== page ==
Diesel Service Technicians and Mechanics typically do the following:
- Consult with customers, read work orders, and determine work required
- Plan work procedures, using technical charts and manuals
- Inspect brake systems, steering mechanisms, transmissions, engines, and other parts of vehicles
- Follow checklists to ensure that all critical parts are examined
- Read and interpret diagnostic test results to identify mechanical problems
- Repair or replace malfunctioning components, parts, and other mechanical or electrical equipment
- Perform basic care and maintenance, including changing oil, checking fluid levels, and rotating tires
- Test-drive vehicles to ensure that they run smoothly
Because of their efficiency and durability, diesel engines have become the standard in powering trucks and buses. Other heavy vehicles and mobile equipment, including bulldozers and cranes, also are powered by diesel engines, as are many commercial boats and some passenger vehicles and pickups.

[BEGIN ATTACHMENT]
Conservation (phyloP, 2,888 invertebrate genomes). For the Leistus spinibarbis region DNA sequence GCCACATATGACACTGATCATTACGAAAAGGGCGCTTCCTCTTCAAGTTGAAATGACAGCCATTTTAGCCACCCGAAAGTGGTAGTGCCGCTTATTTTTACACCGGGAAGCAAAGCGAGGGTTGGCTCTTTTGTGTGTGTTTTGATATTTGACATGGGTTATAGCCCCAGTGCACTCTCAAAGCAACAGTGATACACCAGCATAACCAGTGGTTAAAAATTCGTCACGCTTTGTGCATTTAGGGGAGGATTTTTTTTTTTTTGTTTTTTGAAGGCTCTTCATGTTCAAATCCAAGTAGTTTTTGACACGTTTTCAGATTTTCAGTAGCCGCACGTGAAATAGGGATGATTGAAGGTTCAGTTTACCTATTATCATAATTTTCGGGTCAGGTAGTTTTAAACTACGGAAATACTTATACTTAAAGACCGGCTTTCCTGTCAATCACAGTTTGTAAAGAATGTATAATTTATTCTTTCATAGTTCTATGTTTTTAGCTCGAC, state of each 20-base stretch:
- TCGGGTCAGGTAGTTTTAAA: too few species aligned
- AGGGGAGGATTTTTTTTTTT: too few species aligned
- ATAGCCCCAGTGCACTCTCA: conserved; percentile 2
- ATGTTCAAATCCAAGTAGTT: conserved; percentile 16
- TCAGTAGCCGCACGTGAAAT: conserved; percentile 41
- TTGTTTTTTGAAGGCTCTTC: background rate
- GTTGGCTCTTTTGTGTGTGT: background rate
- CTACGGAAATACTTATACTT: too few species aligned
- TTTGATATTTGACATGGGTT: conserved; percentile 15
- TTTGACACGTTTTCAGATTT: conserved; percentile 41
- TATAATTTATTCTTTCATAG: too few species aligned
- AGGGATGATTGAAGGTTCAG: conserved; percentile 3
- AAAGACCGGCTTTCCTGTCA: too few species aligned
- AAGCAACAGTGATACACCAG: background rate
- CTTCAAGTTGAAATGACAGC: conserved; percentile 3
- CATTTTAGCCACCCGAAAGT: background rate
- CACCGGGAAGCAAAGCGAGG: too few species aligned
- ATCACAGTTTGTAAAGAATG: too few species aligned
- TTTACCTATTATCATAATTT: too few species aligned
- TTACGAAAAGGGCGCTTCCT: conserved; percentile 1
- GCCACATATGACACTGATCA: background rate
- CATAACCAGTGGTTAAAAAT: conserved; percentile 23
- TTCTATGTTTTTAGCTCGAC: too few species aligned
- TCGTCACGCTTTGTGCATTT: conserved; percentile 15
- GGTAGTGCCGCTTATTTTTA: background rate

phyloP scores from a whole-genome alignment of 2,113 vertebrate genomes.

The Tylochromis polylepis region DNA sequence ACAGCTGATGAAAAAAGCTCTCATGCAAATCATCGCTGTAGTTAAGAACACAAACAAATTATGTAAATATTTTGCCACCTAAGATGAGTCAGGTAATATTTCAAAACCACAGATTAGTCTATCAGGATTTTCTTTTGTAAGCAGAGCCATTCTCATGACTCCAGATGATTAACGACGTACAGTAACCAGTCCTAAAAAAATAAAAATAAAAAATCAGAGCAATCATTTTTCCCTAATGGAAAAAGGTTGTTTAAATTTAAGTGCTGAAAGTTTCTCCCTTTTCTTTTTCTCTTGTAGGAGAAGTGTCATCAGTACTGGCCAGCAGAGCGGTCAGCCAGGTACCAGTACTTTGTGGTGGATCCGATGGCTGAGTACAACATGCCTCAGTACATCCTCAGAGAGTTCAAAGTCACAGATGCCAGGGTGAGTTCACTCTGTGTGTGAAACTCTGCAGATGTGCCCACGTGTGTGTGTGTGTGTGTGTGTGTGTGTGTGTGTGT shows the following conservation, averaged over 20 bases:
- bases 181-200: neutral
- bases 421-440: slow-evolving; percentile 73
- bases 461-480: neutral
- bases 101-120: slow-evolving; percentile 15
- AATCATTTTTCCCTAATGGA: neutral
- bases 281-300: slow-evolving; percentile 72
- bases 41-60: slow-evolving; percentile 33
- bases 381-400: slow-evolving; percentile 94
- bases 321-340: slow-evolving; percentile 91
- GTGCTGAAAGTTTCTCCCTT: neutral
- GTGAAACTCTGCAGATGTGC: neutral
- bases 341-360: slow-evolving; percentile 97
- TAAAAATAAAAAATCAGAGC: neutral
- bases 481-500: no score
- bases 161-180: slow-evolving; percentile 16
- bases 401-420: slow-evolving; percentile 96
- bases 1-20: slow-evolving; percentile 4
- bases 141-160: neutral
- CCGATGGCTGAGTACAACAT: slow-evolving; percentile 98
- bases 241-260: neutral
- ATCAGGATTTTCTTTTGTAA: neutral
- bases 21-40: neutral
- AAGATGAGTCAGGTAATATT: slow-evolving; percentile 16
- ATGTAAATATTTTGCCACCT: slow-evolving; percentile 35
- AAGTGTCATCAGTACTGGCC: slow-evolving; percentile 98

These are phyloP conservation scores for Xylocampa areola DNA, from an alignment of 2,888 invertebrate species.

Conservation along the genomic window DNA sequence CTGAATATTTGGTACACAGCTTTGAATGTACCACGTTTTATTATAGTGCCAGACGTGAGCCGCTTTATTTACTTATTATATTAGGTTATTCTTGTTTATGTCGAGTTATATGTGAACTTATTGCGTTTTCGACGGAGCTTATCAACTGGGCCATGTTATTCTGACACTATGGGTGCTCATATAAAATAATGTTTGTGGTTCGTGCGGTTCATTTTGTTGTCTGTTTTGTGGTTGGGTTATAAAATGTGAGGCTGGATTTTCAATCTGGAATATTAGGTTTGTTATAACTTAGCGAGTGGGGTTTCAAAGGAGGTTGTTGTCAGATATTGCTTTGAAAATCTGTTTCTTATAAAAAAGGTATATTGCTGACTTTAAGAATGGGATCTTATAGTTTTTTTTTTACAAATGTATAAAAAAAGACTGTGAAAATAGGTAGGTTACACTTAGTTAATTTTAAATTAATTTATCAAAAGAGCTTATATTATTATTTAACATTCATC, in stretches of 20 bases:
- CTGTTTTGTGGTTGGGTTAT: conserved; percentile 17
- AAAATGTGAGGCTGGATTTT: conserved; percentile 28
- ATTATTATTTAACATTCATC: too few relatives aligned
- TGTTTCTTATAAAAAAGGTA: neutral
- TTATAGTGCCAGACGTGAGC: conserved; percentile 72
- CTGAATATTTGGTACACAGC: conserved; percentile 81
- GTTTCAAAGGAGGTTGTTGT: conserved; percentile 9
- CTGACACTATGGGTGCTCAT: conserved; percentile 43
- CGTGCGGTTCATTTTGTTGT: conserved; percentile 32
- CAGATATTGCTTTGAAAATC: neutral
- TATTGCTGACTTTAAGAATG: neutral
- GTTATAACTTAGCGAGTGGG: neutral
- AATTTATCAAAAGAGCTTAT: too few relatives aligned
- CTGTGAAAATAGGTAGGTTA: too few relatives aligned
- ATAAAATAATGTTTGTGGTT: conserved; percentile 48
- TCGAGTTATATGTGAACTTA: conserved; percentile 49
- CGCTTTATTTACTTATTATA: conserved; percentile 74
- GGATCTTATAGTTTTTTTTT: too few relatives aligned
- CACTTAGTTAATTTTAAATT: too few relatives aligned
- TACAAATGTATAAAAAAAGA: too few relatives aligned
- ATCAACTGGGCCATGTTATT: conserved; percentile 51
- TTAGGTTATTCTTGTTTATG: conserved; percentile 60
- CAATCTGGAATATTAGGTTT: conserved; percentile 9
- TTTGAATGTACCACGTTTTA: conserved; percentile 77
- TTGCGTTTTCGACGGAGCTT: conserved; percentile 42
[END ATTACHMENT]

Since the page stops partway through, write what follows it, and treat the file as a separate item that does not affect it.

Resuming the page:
Diesel technicians make major and minor engine repairs, and work on a vehicle’s electrical and exhaust systems to comply with pollution regulations.
Diesel engine maintenance and repair is becoming more complex as engines and other components use more electronic systems to control their operation. For example, fuel injection and engine timing systems rely on microprocessors to maximize fuel efficiency and minimize harmful emissions. In most shops, workers often use hand-held or laptop computers to diagnose problems and adjust engine functions.
Diesel technicians also use a variety of power and machine tools, such as pneumatic wrenches, lathes, grinding machines, and welding equipment. Hand tools, including pliers, sockets and ratchets, and screwdrivers, are commonly used.
Employers typically provide expensive power tools and computerized equipment, but workers generally acquire their own hand tools over time.